This circuit is widely regarded by Formula One buffs as one of the greatest circuits of all time. That it only held four Grands Prix is somewhat of a travesty, but a fatal accident at the final race meant that Formula One could not continue at the track draped over a mountain in Catalonia, Spain. In fact the speeds were so high here and so dangerous, it was here that wings were first banned in F1, those devices which have become so vital to a car's performance today.

1. Albert Park
Maybe a somewhat controversial choice, but Albert Park has seen some of the best racing in recent years and is a firm favourite with many of the drivers. Although not immediately famous among non-F1 fans (unlike the notoriety held by Monaco and Silverstone), the track has also become well-known due to its feature on F1 racing games, upon which it has become one of the most popular tracks to drive. To make this all the more special, Albert Park is actually a public park for most of the year, teeming with wildlife. If looked up on Google Streetview, you can see that the main straight is used for parking, and much of the last part of the lap takes place in cycle lanes! If indeed the track is lost from the roster, as Bernie Ecclestone keeps making clear, I'm sure it will not only be a loss for the local residents and Australia, but for the sport as a whole. In years to come I'm sure we will look back on this track as one of the best of the contemporary age. Farewell, Albert Park.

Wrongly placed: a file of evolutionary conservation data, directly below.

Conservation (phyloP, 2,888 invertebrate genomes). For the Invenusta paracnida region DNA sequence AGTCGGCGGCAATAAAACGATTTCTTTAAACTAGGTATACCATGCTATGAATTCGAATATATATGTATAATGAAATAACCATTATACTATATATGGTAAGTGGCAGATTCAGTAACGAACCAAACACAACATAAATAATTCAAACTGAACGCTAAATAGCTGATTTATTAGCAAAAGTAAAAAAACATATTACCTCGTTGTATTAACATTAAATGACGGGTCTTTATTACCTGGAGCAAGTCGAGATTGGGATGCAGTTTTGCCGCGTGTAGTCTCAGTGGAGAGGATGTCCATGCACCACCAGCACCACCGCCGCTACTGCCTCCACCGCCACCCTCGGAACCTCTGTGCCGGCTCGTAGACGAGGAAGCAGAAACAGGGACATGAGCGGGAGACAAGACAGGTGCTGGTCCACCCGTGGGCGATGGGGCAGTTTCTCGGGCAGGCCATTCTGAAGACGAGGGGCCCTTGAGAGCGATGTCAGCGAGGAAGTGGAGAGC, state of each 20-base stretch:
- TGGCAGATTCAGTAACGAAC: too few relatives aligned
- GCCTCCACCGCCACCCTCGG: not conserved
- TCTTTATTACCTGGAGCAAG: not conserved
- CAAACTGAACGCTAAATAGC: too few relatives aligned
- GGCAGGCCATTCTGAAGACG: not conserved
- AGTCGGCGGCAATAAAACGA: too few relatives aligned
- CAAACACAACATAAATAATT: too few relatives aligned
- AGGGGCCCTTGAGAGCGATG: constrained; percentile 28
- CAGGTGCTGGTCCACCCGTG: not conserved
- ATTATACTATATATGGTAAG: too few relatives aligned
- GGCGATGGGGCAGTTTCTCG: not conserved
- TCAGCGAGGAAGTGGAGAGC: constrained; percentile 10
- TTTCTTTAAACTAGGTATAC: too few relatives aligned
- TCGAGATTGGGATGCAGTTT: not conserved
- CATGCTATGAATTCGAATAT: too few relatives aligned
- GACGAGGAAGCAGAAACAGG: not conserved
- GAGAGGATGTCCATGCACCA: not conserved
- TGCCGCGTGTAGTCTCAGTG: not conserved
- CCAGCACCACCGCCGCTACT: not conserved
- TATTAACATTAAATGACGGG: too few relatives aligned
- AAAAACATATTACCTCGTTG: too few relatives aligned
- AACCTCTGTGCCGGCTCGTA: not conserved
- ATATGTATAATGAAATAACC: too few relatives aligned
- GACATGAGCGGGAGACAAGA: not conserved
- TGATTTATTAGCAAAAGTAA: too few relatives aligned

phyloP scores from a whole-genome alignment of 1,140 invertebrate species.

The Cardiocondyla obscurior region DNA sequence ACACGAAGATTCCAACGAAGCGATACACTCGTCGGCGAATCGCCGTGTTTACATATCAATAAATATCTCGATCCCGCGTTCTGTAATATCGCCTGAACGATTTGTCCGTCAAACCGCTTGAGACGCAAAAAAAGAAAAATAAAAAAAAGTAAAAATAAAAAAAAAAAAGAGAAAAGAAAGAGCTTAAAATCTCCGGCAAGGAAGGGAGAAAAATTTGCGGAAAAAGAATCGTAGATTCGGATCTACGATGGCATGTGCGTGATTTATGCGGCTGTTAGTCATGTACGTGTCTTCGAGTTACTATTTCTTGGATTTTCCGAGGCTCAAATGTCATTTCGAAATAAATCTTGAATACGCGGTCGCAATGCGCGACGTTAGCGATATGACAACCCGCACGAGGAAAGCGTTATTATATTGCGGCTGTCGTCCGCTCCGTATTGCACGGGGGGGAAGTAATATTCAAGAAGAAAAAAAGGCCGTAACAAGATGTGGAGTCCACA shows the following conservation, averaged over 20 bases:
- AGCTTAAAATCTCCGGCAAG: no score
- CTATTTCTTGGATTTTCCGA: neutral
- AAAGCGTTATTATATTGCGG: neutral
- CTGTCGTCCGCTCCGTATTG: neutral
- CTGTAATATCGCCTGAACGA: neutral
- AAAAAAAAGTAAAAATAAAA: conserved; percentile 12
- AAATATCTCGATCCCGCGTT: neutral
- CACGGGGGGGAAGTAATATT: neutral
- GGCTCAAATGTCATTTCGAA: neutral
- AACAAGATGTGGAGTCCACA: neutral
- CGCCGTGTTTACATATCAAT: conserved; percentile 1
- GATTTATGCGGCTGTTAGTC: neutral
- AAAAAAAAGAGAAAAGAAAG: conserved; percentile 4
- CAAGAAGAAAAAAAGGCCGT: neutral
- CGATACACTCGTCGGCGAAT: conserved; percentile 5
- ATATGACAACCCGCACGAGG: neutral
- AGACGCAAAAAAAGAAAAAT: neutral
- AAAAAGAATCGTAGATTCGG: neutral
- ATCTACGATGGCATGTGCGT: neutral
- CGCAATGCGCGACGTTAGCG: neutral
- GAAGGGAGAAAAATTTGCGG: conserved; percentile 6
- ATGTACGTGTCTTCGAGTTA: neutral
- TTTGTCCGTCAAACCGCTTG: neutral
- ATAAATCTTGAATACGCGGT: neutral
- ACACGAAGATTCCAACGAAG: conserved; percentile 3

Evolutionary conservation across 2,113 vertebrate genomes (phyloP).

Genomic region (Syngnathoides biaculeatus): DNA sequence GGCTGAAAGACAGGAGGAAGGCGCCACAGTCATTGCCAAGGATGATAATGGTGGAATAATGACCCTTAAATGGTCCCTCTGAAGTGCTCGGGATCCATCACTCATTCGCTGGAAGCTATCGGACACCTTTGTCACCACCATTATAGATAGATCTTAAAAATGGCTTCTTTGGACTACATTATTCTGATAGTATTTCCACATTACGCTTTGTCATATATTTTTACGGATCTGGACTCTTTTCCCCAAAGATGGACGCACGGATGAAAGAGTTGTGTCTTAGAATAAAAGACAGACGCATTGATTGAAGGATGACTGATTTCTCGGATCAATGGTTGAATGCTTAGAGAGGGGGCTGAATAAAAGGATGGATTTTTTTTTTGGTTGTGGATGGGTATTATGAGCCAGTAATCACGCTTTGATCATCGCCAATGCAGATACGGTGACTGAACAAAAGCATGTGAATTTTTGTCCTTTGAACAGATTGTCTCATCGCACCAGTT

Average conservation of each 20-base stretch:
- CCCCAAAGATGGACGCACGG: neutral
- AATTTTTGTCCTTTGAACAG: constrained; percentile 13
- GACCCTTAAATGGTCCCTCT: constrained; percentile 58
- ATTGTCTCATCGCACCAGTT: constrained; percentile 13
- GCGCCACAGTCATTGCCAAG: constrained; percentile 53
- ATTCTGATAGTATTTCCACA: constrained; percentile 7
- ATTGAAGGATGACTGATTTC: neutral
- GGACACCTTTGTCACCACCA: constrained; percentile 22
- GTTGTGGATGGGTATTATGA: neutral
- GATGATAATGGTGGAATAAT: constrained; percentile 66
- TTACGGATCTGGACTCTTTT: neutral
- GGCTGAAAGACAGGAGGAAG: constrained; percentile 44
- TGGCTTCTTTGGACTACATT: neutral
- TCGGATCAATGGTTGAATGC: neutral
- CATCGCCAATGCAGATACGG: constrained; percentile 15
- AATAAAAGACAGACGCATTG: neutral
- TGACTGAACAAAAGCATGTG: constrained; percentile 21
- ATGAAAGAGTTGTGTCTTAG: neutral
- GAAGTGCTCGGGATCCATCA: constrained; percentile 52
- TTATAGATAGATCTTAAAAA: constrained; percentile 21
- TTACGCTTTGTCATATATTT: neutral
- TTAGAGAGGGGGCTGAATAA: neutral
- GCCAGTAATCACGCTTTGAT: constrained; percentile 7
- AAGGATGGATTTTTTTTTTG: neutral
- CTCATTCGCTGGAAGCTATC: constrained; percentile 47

The lake around which the Albert Park track runs
A notable mention to both Ned Flanders and Nik for mentioning AVUS, a German track run almost exclusively on German motorway and flanked at both ends by hairpins. The banking at one end of the track had no safety barrier - meaning cars could be launched off at even the smallest mistake, a recipe for disaster. More happily, the track is now an important part of the German Autobahn network.

Now its over to you. What do you think about my choices and what are yours? Leave your thoughts in the comments.

This article is based on a thread started on the F1Fanatic Forum.Be sure to check back there for ThatF1Blog article news and thanks to everyone who took part (sadly I couldn't mention everyone in this article).

Tuesday, 19 April 2011

Was Shanghai a sign of what's to come in 2011?

Well, I don't think you need me to tell you that last weekend's Chinese Grand Prix was an absolute corker. Whether it was one of the best Grands Prix we've ever seen is subject to debate, but it was certainly one of the greatest from recent times. But can we expect the same from the remaining 16 races in 2011?